Most of us have sat for a family portrait at least once in our lives. They are often tedious and uncomfortable, especially if you have a sibling who is five and a half years younger throwing a screaming fit while strangers are trying to make her smile and expect you to keep your cool. With the invention of the Daguerrotype, the first commercially successful photography process, photography became a lot more feasible to the common family. Portraits, which were previously painstakingly painted by an artist, could now be taken in a few moments. So what’s the catch?
Well, portraits were still expensive, so many families could only afford portraits taken post-mortem. Yeah, that means dead.
The Victorian era had a high infant and child mortality rate, so it wasn’t uncommon for the family portrait to be taken as a way of remembrance of the deceased loved one. With them included. Coffins were rarely photographed and the deceased member was often positioned in a lifelike act, such as playing with toys or “lounging” in a chair. Props like flowers were also added to increase life in the photo.
The photographic process used was a Daguerrotype, which resulted physically in a direct positive made in the camera on a silver copper plate. The surface of a daguerreotype is like a mirror, with the image made directly on the silvered surface; it is very fragile and can be rubbed off with a finger, and the finished plate has to be angled so as to reflect some dark surface in order to view the image properly. Depending on the angle viewed and the color of the surface reflected into it, the image can change from a positive to a negative. The cases provided to house daguerreotypes have a cover lined with velvet or plush to provide a dark surface that reflects into the plate for viewing. A bit far before film, but you guys get the idea.
Since this process was fairly new, photographers tried to make the very best of each result. The physical result made it easy for photographers to add things to the photo after it was made. Often times the deceased’s eyeballs would be propped open in order to have their pupils painted on the Daguerrotype later. Sometimes the photographer would even go as far as to paint a rosy tint on the cheeks. Super creepy! As the years went on and this became a very common practice, photographers got lazy and didn’t bother to make anything to appear lifelike and instead just showed up, photographed the deceased in their coffin and went about their day. This popular practice died out when snapshot photography was introduced.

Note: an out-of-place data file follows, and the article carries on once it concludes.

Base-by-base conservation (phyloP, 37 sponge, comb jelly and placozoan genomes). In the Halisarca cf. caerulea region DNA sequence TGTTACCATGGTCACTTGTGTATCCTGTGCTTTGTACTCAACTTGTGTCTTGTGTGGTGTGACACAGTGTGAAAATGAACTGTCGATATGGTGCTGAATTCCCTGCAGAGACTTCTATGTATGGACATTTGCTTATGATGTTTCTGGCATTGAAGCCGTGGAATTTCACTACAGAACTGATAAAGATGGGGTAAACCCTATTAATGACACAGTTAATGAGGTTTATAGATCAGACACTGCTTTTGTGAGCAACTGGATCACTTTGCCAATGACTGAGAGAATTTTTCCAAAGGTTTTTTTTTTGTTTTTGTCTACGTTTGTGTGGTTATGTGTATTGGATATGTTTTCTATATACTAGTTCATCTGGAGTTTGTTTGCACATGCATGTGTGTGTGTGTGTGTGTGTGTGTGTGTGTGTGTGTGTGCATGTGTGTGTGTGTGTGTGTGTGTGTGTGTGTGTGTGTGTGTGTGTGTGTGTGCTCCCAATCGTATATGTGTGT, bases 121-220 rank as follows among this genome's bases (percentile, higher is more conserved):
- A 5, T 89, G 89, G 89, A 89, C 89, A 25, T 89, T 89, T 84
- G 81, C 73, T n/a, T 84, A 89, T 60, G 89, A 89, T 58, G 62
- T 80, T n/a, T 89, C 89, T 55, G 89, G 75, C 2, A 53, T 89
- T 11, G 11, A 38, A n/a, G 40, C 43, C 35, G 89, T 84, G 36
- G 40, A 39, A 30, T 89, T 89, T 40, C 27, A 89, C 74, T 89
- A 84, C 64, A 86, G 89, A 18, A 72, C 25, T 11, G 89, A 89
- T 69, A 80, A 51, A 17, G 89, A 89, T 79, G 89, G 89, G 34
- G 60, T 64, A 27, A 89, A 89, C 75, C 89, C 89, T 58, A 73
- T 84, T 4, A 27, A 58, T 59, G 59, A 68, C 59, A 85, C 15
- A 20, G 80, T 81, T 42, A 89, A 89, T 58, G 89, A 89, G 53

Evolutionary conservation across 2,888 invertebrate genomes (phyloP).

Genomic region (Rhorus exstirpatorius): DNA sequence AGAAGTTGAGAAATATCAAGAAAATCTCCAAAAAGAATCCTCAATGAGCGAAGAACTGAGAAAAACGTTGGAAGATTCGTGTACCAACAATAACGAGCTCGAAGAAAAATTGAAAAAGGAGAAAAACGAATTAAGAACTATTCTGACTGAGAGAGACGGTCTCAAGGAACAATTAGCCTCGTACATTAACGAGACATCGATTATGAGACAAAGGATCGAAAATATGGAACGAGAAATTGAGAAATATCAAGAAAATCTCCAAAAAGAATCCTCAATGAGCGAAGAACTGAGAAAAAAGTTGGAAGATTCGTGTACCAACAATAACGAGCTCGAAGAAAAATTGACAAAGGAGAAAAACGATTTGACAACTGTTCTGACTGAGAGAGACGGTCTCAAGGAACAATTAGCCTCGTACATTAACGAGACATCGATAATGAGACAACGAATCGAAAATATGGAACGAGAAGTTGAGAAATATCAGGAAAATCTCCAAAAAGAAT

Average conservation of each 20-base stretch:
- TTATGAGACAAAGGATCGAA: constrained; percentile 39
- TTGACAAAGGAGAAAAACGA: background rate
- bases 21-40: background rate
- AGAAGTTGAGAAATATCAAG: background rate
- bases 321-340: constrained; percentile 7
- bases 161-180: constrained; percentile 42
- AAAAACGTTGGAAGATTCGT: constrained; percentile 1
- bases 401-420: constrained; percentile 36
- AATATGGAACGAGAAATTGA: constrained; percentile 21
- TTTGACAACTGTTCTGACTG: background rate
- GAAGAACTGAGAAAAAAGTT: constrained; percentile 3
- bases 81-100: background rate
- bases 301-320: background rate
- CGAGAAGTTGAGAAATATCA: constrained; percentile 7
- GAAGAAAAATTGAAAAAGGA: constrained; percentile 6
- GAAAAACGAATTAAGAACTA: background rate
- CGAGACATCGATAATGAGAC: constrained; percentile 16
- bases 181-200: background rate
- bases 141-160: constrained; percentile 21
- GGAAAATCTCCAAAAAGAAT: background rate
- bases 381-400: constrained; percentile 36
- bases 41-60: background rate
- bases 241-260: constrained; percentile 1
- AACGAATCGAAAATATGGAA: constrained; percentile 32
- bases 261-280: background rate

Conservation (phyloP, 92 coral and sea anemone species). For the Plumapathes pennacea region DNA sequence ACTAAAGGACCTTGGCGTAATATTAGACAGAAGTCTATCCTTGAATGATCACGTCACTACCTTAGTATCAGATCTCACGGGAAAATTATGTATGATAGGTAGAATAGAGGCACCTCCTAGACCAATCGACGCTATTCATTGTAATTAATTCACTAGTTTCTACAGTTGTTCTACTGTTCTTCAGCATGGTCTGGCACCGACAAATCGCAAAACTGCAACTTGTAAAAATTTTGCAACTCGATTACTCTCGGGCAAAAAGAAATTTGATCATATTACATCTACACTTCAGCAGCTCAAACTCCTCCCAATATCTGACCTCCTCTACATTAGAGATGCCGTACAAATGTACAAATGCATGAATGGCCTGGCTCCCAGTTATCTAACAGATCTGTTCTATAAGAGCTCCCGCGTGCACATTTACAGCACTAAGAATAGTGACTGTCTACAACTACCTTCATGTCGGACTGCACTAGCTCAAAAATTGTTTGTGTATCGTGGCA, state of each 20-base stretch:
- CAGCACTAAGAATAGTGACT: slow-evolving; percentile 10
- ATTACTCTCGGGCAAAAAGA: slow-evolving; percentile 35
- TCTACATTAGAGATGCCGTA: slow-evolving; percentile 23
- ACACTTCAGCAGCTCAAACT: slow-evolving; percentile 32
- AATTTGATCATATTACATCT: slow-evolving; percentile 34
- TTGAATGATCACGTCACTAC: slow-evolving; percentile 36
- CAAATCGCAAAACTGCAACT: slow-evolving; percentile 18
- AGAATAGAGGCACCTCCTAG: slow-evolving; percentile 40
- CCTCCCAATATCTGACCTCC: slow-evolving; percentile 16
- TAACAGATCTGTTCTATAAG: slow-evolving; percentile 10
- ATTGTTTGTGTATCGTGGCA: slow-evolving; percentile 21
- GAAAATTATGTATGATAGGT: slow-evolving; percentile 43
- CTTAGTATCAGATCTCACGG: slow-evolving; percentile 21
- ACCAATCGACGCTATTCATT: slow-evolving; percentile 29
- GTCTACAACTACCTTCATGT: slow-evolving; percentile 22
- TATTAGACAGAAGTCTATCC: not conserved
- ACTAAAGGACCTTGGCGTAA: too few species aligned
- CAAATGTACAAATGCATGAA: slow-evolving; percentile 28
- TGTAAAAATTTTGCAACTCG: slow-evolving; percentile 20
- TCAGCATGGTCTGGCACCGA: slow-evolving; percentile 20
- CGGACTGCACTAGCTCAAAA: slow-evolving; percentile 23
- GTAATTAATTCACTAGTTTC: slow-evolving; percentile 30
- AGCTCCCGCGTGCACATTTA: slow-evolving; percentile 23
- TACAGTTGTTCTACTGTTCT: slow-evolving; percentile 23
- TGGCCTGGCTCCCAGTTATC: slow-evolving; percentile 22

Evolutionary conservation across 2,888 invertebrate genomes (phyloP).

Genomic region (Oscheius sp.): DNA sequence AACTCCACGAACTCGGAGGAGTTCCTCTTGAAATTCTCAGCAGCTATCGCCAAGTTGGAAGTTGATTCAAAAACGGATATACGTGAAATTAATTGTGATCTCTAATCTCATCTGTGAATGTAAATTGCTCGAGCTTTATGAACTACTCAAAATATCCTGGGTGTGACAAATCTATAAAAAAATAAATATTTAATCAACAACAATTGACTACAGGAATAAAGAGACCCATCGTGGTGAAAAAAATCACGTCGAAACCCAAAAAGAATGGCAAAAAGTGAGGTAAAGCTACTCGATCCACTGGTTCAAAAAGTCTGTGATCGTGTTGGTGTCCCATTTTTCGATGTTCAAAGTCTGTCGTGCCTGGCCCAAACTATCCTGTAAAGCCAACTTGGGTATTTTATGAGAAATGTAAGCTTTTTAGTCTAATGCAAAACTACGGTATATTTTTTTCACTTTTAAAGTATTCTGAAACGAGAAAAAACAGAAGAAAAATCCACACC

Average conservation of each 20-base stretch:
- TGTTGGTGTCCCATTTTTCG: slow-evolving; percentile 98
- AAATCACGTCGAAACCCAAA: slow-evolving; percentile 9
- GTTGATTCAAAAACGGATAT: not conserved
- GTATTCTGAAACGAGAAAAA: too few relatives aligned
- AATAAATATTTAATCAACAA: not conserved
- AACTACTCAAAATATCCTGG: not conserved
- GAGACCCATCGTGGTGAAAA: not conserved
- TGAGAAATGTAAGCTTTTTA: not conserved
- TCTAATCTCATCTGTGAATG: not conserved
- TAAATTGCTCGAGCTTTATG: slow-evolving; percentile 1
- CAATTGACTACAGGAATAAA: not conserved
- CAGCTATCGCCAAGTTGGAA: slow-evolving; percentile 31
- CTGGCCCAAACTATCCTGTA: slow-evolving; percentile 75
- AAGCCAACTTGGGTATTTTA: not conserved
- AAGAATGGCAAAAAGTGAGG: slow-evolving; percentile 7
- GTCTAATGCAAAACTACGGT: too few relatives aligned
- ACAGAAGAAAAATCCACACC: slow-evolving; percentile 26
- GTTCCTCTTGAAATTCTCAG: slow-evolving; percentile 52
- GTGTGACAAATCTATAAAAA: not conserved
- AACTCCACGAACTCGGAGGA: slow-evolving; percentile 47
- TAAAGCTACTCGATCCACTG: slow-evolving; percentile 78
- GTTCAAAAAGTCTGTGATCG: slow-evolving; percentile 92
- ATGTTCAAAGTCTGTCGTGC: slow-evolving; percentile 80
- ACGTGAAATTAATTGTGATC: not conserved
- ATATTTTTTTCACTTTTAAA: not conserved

Today, a lot of very religious faiths still practice post-mortem photography but the subject is now considered taboo. So what
made me write about this? Well, I haven’t been on in a few days and I was thinking of what would capture both photographer and non-photographer’s attention. Then I remembered how a few years ago I went to an antique book shop in Vermont. They had more than books including shoeboxes of old photos. I commented on how the people in them looked dead and the owner replied “Well, they are.” Who buys them? I really don’t know. Maybe no one because there were so many. I’m guessing someone was cleaning out an attic, came across them and freaked out but couldn’t just throw them in the trash, so off to the antique store they went. Those were in film, which was especially creepy because by the time film came out it wasn’t as popular of a practice.
This wasn’t about film exactly, more so about its predecessor but it’s historic photography nonetheless so hopefully your curiosity was satisfied. I know we all like to read about the weird and creepy every so often.
Photographers: Would you photograph someone deceased? Why or why not?
Anyone: What would you do with port-mortem photos if you found them?